Mitotic cells must precisely regulate the dynamics of their spindle microtubules, particularly those that are attached to chromosomes via kinetochores. Kinetochore microtubules must be stable enough to capture chromosomes and align them at the equator of the spindle, yet not so stable that attachment errors, such as the merotelic attachment of a single kinetochore to microtubules emanating from both spindle poles, cannot be corrected. Cancer cells often have hyperstable kinetochore microtubules, leading to an increase in attachment errors and chromosome missegregation. This, in turn, causes cancer cells to frequently gain or lose chromosomes, a phenomenon known as chromosome instability (CIN) (1, 2). Bendre et al. reveal that microtubule hyperstabilization and CIN may be driven, in part, by the overexpression of a protein called GTSE1, which inhibits the microtubule depolymerase MCAK (3).
In interphase cells, GTSE1 promotes cell migration by binding to the microtubule plus end tracking protein EB1 (4), but, during mitosis, the protein is recruited to the spindle by a protein called TACC3 (5). What, if anything, GTSE1 does at the spindle is unknown, however, so Alex Bird and colleagues at the Max Planck Institute of Molecular Physiology in Dortmund, Germany, decided to deplete the protein from U2OS cancer cells (3). “We saw that essentially all the different microtubule populations within the spindle were destabilized in the absence of GTSE1,” Bird explains.
“[Cells overexpressing GTSE1] had more segregation defects and increased levels of CIN.”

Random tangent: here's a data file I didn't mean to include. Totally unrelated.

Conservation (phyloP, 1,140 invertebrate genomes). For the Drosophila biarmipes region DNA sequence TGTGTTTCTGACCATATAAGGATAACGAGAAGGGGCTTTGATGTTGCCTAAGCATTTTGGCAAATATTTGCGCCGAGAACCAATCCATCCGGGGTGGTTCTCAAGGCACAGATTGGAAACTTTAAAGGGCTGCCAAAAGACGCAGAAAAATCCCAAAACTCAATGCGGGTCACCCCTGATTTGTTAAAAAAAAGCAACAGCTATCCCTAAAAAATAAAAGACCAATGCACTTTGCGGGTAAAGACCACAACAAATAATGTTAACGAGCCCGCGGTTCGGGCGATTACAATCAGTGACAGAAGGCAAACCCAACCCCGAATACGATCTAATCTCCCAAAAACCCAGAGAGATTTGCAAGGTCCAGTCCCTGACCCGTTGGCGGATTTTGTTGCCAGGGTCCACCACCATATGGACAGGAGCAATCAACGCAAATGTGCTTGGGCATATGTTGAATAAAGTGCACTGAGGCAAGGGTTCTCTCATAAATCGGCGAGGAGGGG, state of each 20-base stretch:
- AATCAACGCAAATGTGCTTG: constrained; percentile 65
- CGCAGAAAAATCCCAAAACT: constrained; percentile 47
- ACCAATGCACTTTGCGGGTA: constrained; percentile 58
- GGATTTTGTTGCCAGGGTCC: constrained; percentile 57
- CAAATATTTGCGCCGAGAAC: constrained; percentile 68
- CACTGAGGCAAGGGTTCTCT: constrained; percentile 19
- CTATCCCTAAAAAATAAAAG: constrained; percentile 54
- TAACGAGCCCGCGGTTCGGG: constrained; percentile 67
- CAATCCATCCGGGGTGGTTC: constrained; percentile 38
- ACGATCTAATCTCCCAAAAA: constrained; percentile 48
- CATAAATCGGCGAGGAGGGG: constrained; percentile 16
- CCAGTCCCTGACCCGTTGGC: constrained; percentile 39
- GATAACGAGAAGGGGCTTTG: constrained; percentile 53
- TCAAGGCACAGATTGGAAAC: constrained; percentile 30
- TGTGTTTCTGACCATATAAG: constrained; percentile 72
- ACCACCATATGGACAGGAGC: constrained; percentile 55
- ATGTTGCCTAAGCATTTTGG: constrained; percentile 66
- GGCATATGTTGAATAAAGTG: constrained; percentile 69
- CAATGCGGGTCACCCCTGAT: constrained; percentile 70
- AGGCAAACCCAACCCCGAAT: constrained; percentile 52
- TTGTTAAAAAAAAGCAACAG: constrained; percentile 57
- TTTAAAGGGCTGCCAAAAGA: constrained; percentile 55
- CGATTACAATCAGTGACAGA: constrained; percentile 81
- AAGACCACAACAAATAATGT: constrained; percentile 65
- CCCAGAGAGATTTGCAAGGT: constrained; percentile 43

Astral microtubules, for example, were unstable in the absence of GTSE1, leading to defects in spindle positioning. Kinetochore microtubules were also destabilized, delaying chromosome alignment at the metaphase plate and the cells’ subsequent progression into anaphase. “But eventually the chromosomes align and segregate,” Bird says. “And when they do this, they actually segregate more accurately than usual.” U2OS cells normally show high levels of CIN but, in the absence of GTSE1, the frequency of chromosome missegregation was reduced, likely due to a decrease in merotelic microtubule-kinetochore attachments.
The mitotic phenotypes associated with GTSE1 depletion are similar to the effects of overexpressing the microtubule depolymerase MCAK, suggesting that GTSE1 might stabilize microtubules by attenuating MCAK activity. Bird and colleagues previously found that GTSE1 associates with MCAK (5), and, in collaboration with Gary Brouhard’s laboratory at McGill University in Montreal, the researchers determined that, indeed, GTSE1 inhibits MCAK’s ability to depolymerize microtubules in vitro. Co-depleting MCAK largely rescued the mitotic phenotype of GTSE1-deficient cells; spindle microtubules were more stable, chromosomes aligned more efficiently, and chromosome segregation defects were returned to the levels seen in control U2OS cells. “So the GTSE1 depletion phenotype is caused by excess MCAK activity in the cell,” Bird explains.
Depleting GTSE1 also reduced chromosome missegregation in HeLa cells, which, like U2OS cells, usually show high levels of CIN and express large amounts of GTSE1. This suggests that overexpression of GTSE1 might induce CIN. Bendre et al. tested this idea by overexpressing the protein in a cancer cell line—HCT116—that usually expresses low levels of GTSE1 and segregates chromosomes relatively accurately. “And we saw that these cells then had more segregation defects and increased levels of CIN,” Bird says.
GTSE1 is up-regulated in several different types of tumor, and its expression correlates with poor clinical outcome in breast cancer (4). Bendre et al. stress, however, that CIN likely arises from complex changes in entire cellular pathways, rather than from the elevated expression of GTSE1 or any other single gene.
MCAK is also regulated by other factors including Aurora B kinase and the MCAK-binding protein NuSAP (6). Bird and colleagues now want to investigate precisely how GTSE1 inhibits MCAK activity and how its function is coordinated in time and space to ensure that spindle microtubule dynamics are at the right level to achieve both chromosome alignment and accurate segregation.
Text by Ben Short